Every one of our products saves an incredible amount of water, CO2 and energy because of the difference between organic and conventional cotton. We estimate each of our products saves:
How do we calculate these numbers? We use the following methods, if you don't like mathematics look away now!
It's widely reported that the average conventional cotton t-shirt requires 2,700 litres of water to make, from the growing of the cotton, through to manufacturing. This figure is quoted by the World Wildlife Foundation, FairTrade Foundation, and National Geographic (there's a great video on this link too).
It's also reported by About Organic Cotton that organic cotton uses 91% less water than conventional cotton. AOC is a great site with loads of information about the benefits of organic cotton!
We interpret an "average" cotton t-shirt to be a Large Unisex T in a standard weight fabric (155gsm) as this is our best selling size of T. This weighs 154g. Therefore we worked out if it takes 2700L to make 154g of cotton, then it would take 17.5L (2700 divided by 154) to make 1g.
We then weighed an average size (medium or large) of each of the other garments on the list, and multiplied the weights by 17.5L to get their conventional cotton water use. We then reduced these numbers by 91% to get their organic cotton water use and quote the difference as the amount of water saved.
In terms of the number of people this amount of water can sustain, the NHS recommends drinking 1.2 litres of water per day per person. We thought that'd leave most people a bit thirsty, so rounded it up to 2 litres per day per person, and the rest is simple maths.
CO2e (CO2 equivalent) Emissions
Our partner factory has reduced the emissions of one conventional cotton T from 7000g to zero by using organic cotton and adapting their manufacturing processes to make both the T and it's transport to the UK climate neutral.
By using the same mathematical method above, if a 154g conventional cotton t-shirt creates 7000g of CO2 emissions, then 1g of cotton creates 45.5g of CO2 emissions (7000 divided by 154).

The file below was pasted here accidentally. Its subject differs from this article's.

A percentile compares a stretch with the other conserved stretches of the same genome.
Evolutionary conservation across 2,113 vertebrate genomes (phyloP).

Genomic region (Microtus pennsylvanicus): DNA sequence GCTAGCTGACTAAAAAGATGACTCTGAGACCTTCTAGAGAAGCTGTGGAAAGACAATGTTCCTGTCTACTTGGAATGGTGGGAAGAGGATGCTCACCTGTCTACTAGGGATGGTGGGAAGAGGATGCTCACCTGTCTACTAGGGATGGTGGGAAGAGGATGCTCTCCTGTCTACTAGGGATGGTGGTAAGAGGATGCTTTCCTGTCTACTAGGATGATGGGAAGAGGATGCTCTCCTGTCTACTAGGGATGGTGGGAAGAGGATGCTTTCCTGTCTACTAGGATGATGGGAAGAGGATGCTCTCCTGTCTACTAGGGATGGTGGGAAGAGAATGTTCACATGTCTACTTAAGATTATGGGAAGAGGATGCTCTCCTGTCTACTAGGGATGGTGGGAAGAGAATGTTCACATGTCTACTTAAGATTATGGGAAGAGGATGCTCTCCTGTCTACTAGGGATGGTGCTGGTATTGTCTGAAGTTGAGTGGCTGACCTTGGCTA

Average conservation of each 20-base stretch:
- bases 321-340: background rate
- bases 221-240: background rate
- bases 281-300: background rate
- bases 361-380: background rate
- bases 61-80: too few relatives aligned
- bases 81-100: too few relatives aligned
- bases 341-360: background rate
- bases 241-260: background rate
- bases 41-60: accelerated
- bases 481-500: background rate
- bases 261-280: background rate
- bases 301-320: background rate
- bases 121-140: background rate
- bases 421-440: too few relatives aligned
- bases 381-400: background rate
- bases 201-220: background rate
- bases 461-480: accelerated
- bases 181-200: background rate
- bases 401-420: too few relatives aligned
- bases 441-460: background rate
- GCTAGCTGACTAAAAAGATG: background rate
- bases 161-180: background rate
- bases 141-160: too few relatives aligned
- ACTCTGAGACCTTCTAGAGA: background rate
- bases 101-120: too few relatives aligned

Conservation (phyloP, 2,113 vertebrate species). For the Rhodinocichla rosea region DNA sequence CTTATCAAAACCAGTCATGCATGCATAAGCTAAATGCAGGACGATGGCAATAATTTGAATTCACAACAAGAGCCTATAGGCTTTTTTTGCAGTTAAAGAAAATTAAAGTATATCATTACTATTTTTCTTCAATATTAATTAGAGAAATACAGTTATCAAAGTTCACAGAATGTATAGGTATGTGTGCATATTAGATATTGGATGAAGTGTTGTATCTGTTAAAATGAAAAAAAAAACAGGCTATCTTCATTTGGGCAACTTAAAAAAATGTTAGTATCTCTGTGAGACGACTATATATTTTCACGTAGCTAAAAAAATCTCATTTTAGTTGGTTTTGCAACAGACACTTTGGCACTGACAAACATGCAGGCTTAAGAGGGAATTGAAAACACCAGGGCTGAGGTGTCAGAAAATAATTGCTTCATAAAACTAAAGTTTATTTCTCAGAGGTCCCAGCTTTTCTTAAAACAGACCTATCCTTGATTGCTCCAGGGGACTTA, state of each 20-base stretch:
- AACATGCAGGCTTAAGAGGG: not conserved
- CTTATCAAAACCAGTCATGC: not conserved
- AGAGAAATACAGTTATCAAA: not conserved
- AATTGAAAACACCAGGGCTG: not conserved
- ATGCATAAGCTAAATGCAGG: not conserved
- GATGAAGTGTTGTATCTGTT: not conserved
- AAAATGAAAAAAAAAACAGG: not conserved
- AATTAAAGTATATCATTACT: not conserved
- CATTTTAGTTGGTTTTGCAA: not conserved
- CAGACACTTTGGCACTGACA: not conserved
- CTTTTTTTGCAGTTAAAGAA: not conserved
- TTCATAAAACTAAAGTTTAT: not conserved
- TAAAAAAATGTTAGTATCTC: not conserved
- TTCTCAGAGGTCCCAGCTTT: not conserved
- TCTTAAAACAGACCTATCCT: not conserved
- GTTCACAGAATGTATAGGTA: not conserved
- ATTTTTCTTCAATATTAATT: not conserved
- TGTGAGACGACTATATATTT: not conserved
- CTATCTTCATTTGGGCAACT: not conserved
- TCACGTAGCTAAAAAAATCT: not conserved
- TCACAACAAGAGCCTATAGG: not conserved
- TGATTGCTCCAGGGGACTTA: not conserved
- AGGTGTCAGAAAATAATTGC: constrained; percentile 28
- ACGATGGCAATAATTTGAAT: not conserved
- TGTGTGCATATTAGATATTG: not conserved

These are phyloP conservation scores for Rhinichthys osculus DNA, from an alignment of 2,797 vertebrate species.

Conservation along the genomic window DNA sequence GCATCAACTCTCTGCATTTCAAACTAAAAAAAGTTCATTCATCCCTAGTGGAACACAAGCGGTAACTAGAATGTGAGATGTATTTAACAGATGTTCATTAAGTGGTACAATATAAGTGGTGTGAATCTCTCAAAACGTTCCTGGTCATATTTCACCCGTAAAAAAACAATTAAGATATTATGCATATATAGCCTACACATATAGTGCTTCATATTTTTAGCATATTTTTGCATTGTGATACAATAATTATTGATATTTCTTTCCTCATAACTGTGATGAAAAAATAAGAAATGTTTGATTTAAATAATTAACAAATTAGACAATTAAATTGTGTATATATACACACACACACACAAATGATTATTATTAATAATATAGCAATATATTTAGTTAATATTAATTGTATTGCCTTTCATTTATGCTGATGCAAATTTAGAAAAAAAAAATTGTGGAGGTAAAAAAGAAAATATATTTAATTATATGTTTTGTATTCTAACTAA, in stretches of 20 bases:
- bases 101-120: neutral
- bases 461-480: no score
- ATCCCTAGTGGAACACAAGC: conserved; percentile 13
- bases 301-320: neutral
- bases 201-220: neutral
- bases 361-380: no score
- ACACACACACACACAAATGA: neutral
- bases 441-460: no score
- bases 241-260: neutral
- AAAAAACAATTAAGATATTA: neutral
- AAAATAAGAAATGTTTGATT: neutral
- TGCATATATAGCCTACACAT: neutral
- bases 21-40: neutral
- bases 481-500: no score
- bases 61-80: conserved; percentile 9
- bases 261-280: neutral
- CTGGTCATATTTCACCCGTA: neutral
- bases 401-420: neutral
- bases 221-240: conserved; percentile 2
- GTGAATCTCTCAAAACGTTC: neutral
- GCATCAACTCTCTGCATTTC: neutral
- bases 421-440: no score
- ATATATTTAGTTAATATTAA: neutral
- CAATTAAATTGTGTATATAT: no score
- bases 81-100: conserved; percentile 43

Again we use the garment weights to work out the CO2 footprint of the equivalent garment in conventional cotton, and in turn how much is saved.
To get the equivalent travelled distance, we found out what the most common car in the UK was (a Ford Fiesta) and in turn what it's emissions of CO2 per kilometer (94g/km) are. Divide the emissions of the garments by 94, and you get the km distance the car would have travelled.
About Organic Cotton state one organic T saves enough energy to keep a 60W lightbulb lit for 33.2 hours, when compared to a conventional cotton one.
60W = 0.06kW, so 0.06kW multiplied by 33.2hrs = 1.992kWh saved
They go on to state here that organic cotton uses 62% less energy, so we can assume that the saving of 1.992kWh is 62% of a conventional cotton T's energy use. If 62% = 1.992kWh, then 100% = 3.2kWh of energy used to make a conventional cotton T.
Again by the same mathematical process above, we can assume the average T weighing 154g therefore requires 3.2kWh of energy to produce, so 1g of conventional cotton requires 0.0207kWh (3.2 divided by 154), and organic requires 62% less.
Use these 1g statistics to calculate the energy use of a garment in both conventional and organic cotton, then subtract one from the other and this gives you the saving.